Nightly Accommodation in Tombstone

During our last visit, we stayed overnight in one of the¬†nearby motels to Tombstone so we would be walking distance to the town once night fell. Our favorite motel we’ve stayed in was the Larian Motel. Each room was themed as one of the popular gunslingers of the time.

We stayed in Wyatt Earp’s room which also included the movie Tombstone¬†on DVD. It was so fun to watch the film again and then literally walk right across the street to stand in the same place it all went down.

Once in town, we cruised over to Doc Holliday’s saloon which was open till 2:00am. Perfect!

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After a few brewskies, we were ready to cruise the town once again but this time, with no one around. Walking the empty streets is a completely different experience compared to before.

Honestly, visiting Tombstone at night is my all time favorite! A much more intimate and personal experience where I can fully indulge in my western hankerings. Also a perfect time for ghost hunting if you’re into that sort of thing.

Tombstone AZ – A Satisfying Adventure Into The Old West

After you visit Tombstone for the first time, you’ll easily understand why this is considered the most authentic western town in America.

Tombstone is a legendary town full of intense history, famous gunslingers and outlaws, a violent past, and even paranormal encounters that  make this one of the best old mining towns to see to this day.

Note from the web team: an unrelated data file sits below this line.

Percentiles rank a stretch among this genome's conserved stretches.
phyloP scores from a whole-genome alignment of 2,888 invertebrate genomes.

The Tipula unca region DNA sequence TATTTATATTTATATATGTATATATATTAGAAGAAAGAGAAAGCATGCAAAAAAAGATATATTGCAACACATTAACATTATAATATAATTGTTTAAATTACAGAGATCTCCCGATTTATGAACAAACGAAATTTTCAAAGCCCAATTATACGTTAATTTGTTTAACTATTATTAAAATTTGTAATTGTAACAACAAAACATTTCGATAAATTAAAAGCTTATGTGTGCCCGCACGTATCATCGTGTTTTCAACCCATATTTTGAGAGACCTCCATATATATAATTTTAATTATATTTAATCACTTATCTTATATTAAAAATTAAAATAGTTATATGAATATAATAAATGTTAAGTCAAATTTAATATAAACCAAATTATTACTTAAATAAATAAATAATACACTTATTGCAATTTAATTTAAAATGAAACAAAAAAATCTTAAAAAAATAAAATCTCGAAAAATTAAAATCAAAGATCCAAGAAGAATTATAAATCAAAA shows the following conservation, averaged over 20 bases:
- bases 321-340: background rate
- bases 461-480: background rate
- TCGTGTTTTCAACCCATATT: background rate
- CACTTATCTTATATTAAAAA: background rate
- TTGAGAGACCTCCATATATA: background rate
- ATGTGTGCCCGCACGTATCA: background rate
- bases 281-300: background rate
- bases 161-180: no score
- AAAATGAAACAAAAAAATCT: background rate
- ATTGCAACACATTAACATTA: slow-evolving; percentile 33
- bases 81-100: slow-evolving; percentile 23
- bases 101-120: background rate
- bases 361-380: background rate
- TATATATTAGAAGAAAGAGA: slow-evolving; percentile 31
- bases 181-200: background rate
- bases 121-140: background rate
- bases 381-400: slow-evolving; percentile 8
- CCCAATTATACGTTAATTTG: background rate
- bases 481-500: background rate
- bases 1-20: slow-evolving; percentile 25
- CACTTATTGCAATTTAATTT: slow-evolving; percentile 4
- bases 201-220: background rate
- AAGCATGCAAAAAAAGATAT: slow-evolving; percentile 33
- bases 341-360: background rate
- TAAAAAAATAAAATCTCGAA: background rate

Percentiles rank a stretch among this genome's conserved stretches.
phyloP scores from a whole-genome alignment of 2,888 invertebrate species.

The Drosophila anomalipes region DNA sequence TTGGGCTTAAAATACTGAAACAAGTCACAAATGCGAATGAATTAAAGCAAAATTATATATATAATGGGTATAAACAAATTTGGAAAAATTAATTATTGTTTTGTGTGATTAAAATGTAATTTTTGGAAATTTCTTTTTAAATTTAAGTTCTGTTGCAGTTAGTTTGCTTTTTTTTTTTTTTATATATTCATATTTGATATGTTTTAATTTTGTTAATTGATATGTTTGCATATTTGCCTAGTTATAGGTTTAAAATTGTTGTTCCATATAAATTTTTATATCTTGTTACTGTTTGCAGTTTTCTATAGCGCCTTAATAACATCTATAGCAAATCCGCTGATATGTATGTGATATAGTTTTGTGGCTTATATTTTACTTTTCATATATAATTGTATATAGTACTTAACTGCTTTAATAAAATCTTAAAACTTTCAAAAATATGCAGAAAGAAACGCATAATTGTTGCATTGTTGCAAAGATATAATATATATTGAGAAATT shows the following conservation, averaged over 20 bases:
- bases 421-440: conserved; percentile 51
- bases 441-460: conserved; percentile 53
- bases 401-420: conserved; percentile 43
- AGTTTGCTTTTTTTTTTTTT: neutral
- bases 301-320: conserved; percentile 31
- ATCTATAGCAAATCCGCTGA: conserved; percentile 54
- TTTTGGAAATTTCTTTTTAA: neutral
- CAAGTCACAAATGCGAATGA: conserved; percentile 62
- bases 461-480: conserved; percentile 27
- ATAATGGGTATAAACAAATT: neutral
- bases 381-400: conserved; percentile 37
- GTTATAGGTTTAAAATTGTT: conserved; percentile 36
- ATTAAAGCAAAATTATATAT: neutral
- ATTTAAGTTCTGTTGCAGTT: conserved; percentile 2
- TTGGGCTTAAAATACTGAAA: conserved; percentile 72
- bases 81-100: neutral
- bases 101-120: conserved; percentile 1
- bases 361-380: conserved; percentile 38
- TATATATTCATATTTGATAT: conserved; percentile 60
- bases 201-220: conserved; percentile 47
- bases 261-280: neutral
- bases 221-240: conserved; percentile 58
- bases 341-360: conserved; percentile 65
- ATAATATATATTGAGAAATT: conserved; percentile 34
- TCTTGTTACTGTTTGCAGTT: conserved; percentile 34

Either take in Tombstone the simple way by roaming the timeworn streets, or dive deeper and immerse yourself in a gun show or one of the many tours. No matter what you choose, it’s easy to get lost in time at Tombstone, The Town That’s Too Tough To Die.

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For more towns such as these, be sure to visit the historic mining towns of Jerome and Oatman. Both also located in Arizona.

Have you been to Tombstone before? What did you enjoy doing most here? Share with us in the comments below!

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About the Author

Shelby Kirk is the co-founder, editor, and author of We Who Roam. With a strong love for nature and adventure travel, she hopes to inspire others to get outside and explore our natural playground that we call home.

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  1. Love Tombstone. We lived there for about 3 1/2 years when we first came to AZ. We try to go over at once a quarter. We are in Sierra Vista about 30 mins from Tombstone. It is worth the trip to see…….

    1. Oh wow that’s a good chunk of change living in Tombstone! We met some great locals in the area while we were at the saloons. Very friendly people. That’s great that you’re still so close, 30 minutes isn’t bad at all for a small trip! We do wish we lived closer as Tombstone is our favorite western town to date. We’re just in love with the entire state of Arizona in general, so we visit as much as we can!

  2. Tombstone has come full circle in the world of adventure…there shows, musems, historic building and also guided outdoor adventures like rock climbing and rappelling that gives visitors a true wilderness expeience with Tombstone Adventure Company!

    1. So much to do! One of the reasons why we love Tombstone so much. You can easily spend days here exploring all the different activities!

  3. My first visit, i was 10 years old, since then, several times, as we had a aunt and uncle living in Elfrida, and we lived in California. My last visit was a few years ago, can’t wait to go back, i love it.

    1. It must be really cool to have seen it when you were young and to revisit again when you’re older! Probably 2 completely different experiences! Such a fun place no matter the age!